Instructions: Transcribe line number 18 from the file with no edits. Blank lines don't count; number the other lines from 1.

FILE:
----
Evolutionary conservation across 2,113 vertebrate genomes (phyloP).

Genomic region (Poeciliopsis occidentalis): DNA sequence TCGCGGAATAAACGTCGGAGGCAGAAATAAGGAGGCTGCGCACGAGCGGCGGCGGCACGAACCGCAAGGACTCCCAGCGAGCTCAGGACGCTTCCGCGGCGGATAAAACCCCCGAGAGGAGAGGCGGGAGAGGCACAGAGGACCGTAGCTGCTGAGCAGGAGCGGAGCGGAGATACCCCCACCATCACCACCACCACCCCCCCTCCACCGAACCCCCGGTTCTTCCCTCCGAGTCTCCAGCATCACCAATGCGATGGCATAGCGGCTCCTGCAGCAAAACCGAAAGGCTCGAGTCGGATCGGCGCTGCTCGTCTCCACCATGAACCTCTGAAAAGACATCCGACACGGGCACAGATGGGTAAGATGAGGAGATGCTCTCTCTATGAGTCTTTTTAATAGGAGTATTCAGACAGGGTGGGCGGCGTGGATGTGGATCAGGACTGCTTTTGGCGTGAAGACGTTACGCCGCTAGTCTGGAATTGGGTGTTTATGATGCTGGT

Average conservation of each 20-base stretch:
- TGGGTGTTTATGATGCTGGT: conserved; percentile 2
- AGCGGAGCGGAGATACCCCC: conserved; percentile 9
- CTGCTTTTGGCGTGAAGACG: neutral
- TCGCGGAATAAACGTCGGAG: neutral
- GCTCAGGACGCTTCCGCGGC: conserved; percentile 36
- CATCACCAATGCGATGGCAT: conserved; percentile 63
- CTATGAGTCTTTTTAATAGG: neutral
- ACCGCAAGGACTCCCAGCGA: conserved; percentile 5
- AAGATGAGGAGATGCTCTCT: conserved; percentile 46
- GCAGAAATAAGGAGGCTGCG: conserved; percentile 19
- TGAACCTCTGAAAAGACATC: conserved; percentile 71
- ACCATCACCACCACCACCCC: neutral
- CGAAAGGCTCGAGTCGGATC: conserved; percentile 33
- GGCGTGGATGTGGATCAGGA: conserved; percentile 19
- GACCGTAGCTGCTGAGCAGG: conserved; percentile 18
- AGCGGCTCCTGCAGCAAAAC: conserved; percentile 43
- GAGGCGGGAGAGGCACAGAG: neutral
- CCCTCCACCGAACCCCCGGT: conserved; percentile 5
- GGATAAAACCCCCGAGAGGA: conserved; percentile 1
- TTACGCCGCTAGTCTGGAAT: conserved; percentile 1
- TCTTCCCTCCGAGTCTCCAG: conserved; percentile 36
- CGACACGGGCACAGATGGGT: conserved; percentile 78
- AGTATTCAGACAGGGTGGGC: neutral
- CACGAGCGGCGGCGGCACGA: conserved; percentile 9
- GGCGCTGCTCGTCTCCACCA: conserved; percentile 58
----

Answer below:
- GACCGTAGCTGCTGAGCAGG: conserved; percentile 18